Trade With Klan: 

A Play about Choices

by Donald E. Baker

Available from Next Stage Press

Podcast, Synopsis, Characters, Development, Reviews, Letter of Recommendation


Don Baker talks with Next Stage Press publisher Gene Kato about his plays Trade With Klan and Grand Dragon in Power.

Next Stage Press Podcast - Episode 20 - Donald E. Baker


What do you do when the people you love choose hate? In Trade With Klan, ordinary people must choose whether to resist or collaborate when the Ku Klux Klan pits Protestant against Catholic in a small Indiana town in 1925. Parallels to the religious intolerance and xenophobia of today's society are unmistakable.


In 1925, Indiana Protestants believe Catholics are plotting to take over the government and “make us all bow down to their foreign pope.” They have turned to the Klan as the force that will keep that from happening. The state is ruled by a KKK Grand Dragon and fully one-fourth of all white Protestant men are Klan members. 

Newly minted preacher Daniel Lenhart returns to his hometown to find the Klan has permeated every aspect of life. Senior clergy are Klansmen, there are Klan weddings and Klan funerals, and the Klan drops in in the middle of church services. Klan activities are so commonplace they are a subject of casual conversation and radio announcements. Merchants display "Trade With Klan" signs in their store windows. 


Not one of Daniel's family and friends believes they’re doing something evil or bad in joining the Klan or in pressuring Daniel to do so. They all think they’re doing the right thing for him, themselves, and their community.


Daniel finds himself caught between his conscience and his upbringing: “It’s not like the message of the Klan is foreign to me. It’s stuff I’ve been taught my whole life.” His confidant, café owner Millie Barnett, also resists joining the Women of the Klan, but she becomes a pariah and business falls off after she hires a Catholic girl, Nora Brennan.


Daniel’s high-school crush on Nora is rekindled, but when the Klan discovers this “dalliance” they warn her in no uncertain terms to “keep her hands off the preacher.” This threat leads to a near-violent confrontation between Daniel and Rev. Gideon Heyward, one of the town's Klan leaders.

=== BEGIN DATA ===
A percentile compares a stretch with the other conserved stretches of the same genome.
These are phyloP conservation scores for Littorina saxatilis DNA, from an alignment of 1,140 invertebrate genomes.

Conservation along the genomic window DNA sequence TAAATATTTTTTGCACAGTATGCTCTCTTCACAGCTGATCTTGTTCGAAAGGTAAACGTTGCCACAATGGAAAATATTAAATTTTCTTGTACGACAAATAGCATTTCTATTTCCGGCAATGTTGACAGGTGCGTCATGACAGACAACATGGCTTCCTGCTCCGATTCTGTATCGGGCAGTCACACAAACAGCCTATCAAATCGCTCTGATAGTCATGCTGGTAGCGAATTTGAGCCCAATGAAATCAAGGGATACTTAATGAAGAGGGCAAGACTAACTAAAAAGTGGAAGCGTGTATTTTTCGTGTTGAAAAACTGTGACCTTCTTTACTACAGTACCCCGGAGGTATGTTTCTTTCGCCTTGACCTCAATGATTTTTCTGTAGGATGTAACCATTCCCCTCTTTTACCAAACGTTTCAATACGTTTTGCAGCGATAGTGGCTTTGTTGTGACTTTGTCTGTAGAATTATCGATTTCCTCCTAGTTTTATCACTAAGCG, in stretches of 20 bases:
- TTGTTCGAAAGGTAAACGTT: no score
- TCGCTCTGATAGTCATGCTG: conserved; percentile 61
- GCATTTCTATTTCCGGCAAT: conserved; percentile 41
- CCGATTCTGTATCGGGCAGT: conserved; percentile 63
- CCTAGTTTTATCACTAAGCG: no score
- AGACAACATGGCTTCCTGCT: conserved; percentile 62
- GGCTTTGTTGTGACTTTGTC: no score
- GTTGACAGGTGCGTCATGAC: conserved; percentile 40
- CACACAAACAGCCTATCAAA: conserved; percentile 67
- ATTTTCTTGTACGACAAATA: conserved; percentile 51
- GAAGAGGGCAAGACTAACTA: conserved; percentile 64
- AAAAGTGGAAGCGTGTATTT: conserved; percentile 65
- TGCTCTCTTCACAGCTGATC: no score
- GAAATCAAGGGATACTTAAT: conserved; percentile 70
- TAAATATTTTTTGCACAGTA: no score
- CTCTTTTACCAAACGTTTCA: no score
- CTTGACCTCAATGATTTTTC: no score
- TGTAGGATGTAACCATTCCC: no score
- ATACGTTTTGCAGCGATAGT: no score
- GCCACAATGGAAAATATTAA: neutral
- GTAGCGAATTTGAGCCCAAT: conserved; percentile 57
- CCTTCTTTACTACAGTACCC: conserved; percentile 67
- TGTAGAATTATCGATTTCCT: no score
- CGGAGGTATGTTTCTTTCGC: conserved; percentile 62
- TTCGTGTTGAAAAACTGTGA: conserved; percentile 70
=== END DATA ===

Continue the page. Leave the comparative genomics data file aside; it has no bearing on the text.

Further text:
After an offstage cross-burning at a Catholic-owned lumber yard becomes a conflagration in which two men—including Nora’s father—are killed, Daniel preaches a short sermon on “The Good Samaritan,” replacing Jews and Samaritans with Protestants and Catholics. He is fired from his church, and he and Nora leave town together.


Meanwhile, the threat of losing her café finally breaks Millie’s spirit. She is forced to join the Women of the Klan, displays a "Trade With Klan" sign, and puts on her robe as the lights fade on the last scene.

Note: This is a Klan play with no lynchings, a 1920’s play with no flappers. Production requirements are minimal. It calls for an ensemble cast of four women and three men. The principal set is a homey small-town café; other locations are implied. The café kitchen is offstage and the only food seen onstage  is coffee and a single plate of toast.



MILLIE BARNETT--Age 45, Café owner, resists joining the Women of the Klan

“What you learn if you live long enough and you’re lucky, is … [t]he most important thing is trying not to disappoint yourself.”

HELEN BENBO--Age 47, Millie Barnett’s sister, ardent Klanswoman

“It’s thrilling to think even an ordinary Indiana housewife like me can be part of something so big, so important!”

NORA BRENNAN--Age 24, Waitress, Catholic

“To them simple friendship between a man and a woman is impossible. … I’m in their crosshairs now.”

FRANCIE ROSS--Age 24, Waitress, Protestant, engaged to Elroy Lenhart